What’s your company’s biggest asset?
Is it the people on your team?
Your market share?
It could be argued that none of those things would be possible without your most valuable asset, data.
It’s estimated that there are about 2.5 quintillion bytes of data created each day. That breaks down to about 1.7 MB of information per person every second.
The majority of that data is collected by government agencies and businesses, which gather information for activities like demographic research, marketing, and long-term planning.
Every time you engage on social media, mine information through business intelligence or obtain customer feedback, you’re dealing with data. This information can be used to tailor the customer experience, plan and manage business growth, and increase profitability. Armed with the right information, you’re better able to identify and understand trends, improve business processes, and eliminate waste.
However, most of what you get is raw data, whether in the form of customer activity tracking, identifying information, or statistics.
But what do you do with all of that information, and how do you protect it once it’s in your possession? That’s where your data strategy comes into play.
Data management relates to how information is collected, stored, and used. Due to privacy and security concerns, there are laws and guidelines in place that govern what data you’re able to collect and how it’s managed.
Your strategy is a broader, more comprehensive set of guidelines that encompasses your data management system but also includes its architecture and the technologies used to implement data governance. It helps to align your data management activities with key processes and long-range business planning strategies.
In short, your strategy contributes to operational efficiency and profitability while improving the overall customer experience.
Acquiring the tools to mine the data and space to store it is not enough. In order to devise such a strategy, your core principles should be formed around these questions:
1. What are your core data assets?
2. How does the data add value?
3. What processes and technologies are used to extract value from data?
4. How effective is your data management system?
Crafted with these questions in mind, your strategy will be actionable, measurable, and refined.
The goal of your strategy should be to prioritize innovation, address the needs of users, reduce risk, and adhere to compliance requirements.
No plan is viable unless it furthers your business goals and objectives. Are you looking to eliminate waste? Improve operational efficiency? Manage risk?
What are the unique goals of your business, and how can your strategy help you to reach those goals? Which challenges do you need to overcome, and how will your strategy address them?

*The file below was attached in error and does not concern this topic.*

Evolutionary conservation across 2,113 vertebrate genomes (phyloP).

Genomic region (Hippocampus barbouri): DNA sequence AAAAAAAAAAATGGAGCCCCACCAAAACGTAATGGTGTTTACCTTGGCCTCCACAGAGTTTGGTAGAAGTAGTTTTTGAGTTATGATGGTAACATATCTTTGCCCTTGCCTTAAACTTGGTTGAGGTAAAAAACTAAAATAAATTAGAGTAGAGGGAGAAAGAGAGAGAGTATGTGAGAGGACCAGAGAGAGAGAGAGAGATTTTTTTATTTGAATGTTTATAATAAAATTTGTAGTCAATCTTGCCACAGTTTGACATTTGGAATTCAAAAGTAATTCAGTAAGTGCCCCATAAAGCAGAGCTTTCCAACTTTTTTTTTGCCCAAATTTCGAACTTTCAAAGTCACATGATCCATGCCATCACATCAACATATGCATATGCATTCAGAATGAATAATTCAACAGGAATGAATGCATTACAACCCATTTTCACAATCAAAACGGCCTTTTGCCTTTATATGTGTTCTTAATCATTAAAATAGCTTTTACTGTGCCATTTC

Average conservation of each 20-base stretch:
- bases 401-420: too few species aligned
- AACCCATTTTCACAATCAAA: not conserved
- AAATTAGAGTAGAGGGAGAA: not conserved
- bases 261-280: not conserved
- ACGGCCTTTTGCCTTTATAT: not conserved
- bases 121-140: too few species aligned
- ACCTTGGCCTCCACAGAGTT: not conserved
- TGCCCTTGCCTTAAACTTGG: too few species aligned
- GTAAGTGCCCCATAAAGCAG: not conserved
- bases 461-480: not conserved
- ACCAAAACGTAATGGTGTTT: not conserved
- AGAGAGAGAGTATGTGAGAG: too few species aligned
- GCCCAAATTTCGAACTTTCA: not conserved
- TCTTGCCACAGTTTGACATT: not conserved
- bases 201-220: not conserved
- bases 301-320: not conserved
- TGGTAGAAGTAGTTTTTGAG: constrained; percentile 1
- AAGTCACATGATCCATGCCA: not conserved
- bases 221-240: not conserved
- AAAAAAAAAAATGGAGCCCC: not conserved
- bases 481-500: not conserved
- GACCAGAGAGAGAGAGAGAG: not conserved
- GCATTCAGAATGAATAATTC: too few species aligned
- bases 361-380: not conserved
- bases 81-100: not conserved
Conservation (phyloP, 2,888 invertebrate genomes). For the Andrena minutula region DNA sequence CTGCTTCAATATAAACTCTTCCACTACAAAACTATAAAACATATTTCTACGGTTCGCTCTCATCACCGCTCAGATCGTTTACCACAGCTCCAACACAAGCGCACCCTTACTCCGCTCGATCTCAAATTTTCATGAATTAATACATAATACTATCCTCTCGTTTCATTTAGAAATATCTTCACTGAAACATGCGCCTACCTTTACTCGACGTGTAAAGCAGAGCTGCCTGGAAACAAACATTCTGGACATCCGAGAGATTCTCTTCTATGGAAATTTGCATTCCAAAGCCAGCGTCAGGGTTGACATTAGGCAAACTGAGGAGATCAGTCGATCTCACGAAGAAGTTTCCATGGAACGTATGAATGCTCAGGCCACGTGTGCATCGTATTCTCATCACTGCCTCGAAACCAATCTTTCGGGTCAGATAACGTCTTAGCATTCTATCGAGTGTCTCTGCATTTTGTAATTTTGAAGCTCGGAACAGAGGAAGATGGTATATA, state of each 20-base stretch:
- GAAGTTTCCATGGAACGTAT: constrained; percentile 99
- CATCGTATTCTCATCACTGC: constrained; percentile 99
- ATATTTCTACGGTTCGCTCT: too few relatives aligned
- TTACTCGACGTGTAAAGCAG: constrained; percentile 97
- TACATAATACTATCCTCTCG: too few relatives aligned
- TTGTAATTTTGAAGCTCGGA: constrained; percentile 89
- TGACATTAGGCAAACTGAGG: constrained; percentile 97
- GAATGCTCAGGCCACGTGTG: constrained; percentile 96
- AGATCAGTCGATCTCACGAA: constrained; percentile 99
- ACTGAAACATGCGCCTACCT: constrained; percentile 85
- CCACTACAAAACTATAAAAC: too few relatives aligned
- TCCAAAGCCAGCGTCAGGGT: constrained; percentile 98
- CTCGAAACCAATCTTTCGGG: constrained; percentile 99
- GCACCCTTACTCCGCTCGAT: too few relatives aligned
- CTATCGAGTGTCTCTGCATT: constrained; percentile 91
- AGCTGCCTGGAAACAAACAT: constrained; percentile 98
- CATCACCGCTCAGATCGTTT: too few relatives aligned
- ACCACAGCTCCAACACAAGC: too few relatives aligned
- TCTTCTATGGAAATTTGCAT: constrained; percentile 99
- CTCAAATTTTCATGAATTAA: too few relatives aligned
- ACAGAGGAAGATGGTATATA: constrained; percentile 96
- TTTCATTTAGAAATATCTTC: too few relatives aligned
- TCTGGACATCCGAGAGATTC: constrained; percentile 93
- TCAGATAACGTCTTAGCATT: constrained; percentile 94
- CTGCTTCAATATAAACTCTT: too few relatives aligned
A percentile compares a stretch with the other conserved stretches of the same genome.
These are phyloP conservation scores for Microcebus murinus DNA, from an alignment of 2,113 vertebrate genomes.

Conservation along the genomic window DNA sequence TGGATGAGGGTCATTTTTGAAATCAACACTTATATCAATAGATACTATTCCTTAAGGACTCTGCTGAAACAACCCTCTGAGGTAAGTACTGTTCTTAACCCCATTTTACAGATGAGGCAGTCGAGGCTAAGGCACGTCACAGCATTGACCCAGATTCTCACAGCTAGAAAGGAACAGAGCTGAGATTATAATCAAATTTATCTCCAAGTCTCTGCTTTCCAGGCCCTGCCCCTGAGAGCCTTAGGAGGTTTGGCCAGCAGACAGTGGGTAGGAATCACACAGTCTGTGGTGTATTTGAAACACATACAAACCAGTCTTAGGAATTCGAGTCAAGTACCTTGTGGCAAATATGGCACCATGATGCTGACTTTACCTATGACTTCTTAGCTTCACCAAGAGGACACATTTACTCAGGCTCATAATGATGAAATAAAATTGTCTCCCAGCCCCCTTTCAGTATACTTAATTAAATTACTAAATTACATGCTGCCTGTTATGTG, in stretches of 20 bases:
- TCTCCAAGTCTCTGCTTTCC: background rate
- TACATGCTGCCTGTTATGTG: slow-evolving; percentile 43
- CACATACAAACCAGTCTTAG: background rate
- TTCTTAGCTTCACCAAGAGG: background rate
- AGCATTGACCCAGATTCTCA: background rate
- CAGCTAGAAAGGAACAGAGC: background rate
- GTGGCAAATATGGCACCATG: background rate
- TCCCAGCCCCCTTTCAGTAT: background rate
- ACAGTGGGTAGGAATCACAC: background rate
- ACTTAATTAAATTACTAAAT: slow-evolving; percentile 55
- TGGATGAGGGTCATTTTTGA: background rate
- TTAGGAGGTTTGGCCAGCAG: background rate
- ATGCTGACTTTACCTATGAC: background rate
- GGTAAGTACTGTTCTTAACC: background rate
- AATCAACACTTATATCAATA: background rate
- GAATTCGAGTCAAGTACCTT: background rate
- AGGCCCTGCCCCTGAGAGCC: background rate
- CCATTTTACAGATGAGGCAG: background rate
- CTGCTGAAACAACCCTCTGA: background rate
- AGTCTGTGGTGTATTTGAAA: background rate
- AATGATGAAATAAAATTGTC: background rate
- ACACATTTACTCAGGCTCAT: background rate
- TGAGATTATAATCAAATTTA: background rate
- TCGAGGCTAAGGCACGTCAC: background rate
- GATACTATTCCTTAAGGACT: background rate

Break the strategy down into smaller, measurable objectives that build toward reaching larger, long-term goals.
Change is hard, and your data transformation affects many people inside and outside of your company. An effective strategy involves getting input and buy-in from key stakeholders, including staff, customers, and vendors.
- Company leaders want to know how the strategy will advance company goals. You need to justify the expense by demonstrating added value.
- Staff needs to understand how the strategy will impact daily operations. Demonstrate how it will improve customer service and streamline processes.
- Customers need to be informed about what information is collected, why it is needed, and how it will be secured or disposed of. Draft an effective data governance policy and make it publicly available.
Assemble a team to help draft and implement your strategy based on input from stakeholders. It should be diverse and include key players from every level of your organization.
Your data sources should align with company objectives and help you reach important benchmarks and goals. Where will you obtain information, and what technologies will be used to gather, parse, and refine that information?
For example, a goal of improving the customer experience should include strategies for implementing customer-facing policies and processes as well as acquiring the appropriate technologies.
Using the information obtained through evaluating company goals, devise a series of use cases for Big Data analysis. Examples include Customer Behavior and Sentiment Analysis, fraud detection, and predictive support technologies. Prioritize them in order of importance, with critical use cases being implemented first.
A roadmap is an outline of your strategy that considers your objectives and includes tools, technologies, and a timeline for data transformation. This may be the biggest and most time-consuming step, but it will help your team remain focused and ease implementation.
Focus on identifying gaps and crafting solutions to close them. For example, a skills gap could be addressed through staff training.
Data is only as good as your ability to apply it in a meaningful fashion. Without an effective plan for gathering, managing, and leveraging business intelligence, you’re left with a chaotic jumble of words and numbers dumped into a silo.
Our goal is to provide you with steps and best practices that will allow you to make sense of the information you collect and use it to formulate data-driven business decisions.
Author: Alice Wills